The First Rangers Report

Posted on November 8, 2009

This is the first rangers report to be posted on the blog. Every month the Leopard Hills Guides will post the report directly onto the blog for your convenience .So you may enjoy reading about all the phenomenal sightings that we have every month. I have also posted this report on the website so have a look at ENJOY!!!

Good Day Everyone

I have added something about all of the incredible sightings that we had over the last 6 months to get everyone up to date.

The last 6 months of leopard viewing has been full of surprises and the action was nonstop almost on a daily basis. The Tekwaan male leopard has now completely taken over as the territorial male of most part of the reserve and was seen mating with the Metsi, Hlaba Nkunzi and Shikavi female leopards in the last 2 months. Hopefully we will have new leopard cubs by early next year. My guests and I was fortunate to watch the Hlaba Nkunzi female leopard playing with a day old steenbok lamb before finally killing it. Even though it was harsh to watch we realized that the above behavior is very important as it hones her skills to become the perfect killing machine.

We have also had numerous new individuals moving into our area. But in nature as in life animals come and go, I am very sad to report the Wallingford male leopard hasn’t been seen for almost 3 months and we are sure that he is finally dead after so many years of being the prince of the Western Sector.

Lion sightings have been phenomenal as usual with 4 of the 6 males in the Mapogo Coalition spending most of the time in our traversing area. All 4 males have been mating with the 5 females from the Ximungwe Pride and like the leopards we expect cubs in the near future. The Ottawa Pride of lions has now taken over the majority of the former Sand River Pride’s territory. This is great news for us as our lion sightings have improved vastly in the last 6 months. We have also had an unexpected visit from a pride of 11 lions in our reserve. After many phone calls to our neighboring properties we discovered that the pride comes from the North and is resident on the Mala Mala and Manyeleti Game Reserves.

For the first time in more than 6 years have we enjoyed wilddogs sightings on an almost permanent basis. 3 different packs moved in and out of our traversing area on a permanent basis. A pack of 3, a pack of 6 and finally a pack of 11 dogs were viewed. In October for the first time in 20 years we viewed 2 different packs in our reserve and many of our regular guests that have been coming to Leopard Hills for the last 10 years finally had the chance to see and photograph the African Wilddog.

We has had some truly awesome cheetah sightings in the last few months. A new male cheetah from the North has moved into our area. Due to old age his lower lip has dropped remarkably, giving him a distinct feature.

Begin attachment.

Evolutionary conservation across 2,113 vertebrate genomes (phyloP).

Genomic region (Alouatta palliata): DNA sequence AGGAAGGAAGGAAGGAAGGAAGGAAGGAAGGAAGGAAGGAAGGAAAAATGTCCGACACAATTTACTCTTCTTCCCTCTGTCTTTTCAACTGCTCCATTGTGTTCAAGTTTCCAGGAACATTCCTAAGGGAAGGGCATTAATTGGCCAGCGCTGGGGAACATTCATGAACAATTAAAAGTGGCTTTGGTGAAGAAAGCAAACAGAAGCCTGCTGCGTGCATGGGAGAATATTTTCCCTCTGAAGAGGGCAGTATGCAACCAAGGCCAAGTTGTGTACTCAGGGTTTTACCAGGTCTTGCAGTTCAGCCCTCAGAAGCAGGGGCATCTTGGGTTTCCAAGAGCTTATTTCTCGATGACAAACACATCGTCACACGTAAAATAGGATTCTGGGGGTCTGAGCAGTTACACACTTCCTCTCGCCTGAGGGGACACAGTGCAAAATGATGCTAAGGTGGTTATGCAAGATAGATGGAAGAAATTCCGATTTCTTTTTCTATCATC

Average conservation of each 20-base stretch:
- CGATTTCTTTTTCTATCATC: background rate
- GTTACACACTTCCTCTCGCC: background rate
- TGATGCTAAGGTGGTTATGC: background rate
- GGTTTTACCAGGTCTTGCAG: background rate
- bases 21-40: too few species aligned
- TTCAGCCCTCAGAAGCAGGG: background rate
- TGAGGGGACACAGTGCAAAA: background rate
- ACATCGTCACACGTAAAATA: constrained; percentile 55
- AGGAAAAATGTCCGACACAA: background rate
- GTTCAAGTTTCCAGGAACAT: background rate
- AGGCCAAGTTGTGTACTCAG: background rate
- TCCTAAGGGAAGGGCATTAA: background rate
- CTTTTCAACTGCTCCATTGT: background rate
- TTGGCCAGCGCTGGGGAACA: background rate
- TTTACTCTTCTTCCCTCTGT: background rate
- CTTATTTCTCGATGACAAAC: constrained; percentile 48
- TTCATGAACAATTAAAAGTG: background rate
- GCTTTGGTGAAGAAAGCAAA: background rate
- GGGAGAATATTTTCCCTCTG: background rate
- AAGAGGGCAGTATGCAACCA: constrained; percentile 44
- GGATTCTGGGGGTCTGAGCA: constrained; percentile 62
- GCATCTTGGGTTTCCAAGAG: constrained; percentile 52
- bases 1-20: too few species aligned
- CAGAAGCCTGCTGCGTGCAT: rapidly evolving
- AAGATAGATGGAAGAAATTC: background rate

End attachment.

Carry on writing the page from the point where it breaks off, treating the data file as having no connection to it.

The most remarkable sighting was of a troop of Chacma Baboons charging and chasing the cheetah over a big open plain.

Unfortunately we still haven‘t seen any new females with cubs but we are all holding thumbs and will keep you updated if we have any luck in the future.

Buffalo, Elephants and Rhino’s
The Leopard Hills property has become a stronghold for elephant, rhino and buffalo sightings. Especially buffalo with a herd numbering more than 300 individuals was seen on an almost daily basis.

The amount of rhino on our property is unbelievable. For almost a week now 7 individual rhino’s have stayed less than a kilometer from camp, and in the summer heat were seen frequently all lying together in the cool water of Tawny Eagle Pan.

The return of the summer migrant bird species added some great colors to the African bush. The odd rare birds have had everyone in great excitement and sightings of White-Fronted Plover (only recorded as south as the Olifants River) and a Grey Headed Gull were a first for many of us in the Sabi Sand Game Reserve.

Until Next Month
Marius Coetzee and the Leopard Hills Guides

0 thoughts on “The First Rangers Report

  1. Marius, delightful to read all the news of the western sector of Sabi Sands. I am very sad to hear of Wallies disappearance – he was a magnificent male. Had the delight of seeing him and Tekwaan in close proximity last year. May his gene pool continue to thrive and may his soul rest happily for evermore.
    So exciting to have the wild dogs and cheetah, how the reserve is ever changing. It’s time the Mapogos had a serious challenge – we all watch with intrigue! Also glad to hear the Sand Pride’s place has been filled by the Ottawa pride. Thanks for sharing and look forward to the next report.

  2. Good to see the Ranger Report on the Blog site. Very convenient. Miss Africa tremendously and plan to come back soon.

  3. Thank you so much for your update,we look forward to hearing all the news and look forward to returning in the very near future.

  4. Marius, what a great blog. We can’t wait to get back to Africa. Your reports are wonderfully graphic and photos first class. Thank you for sharing.

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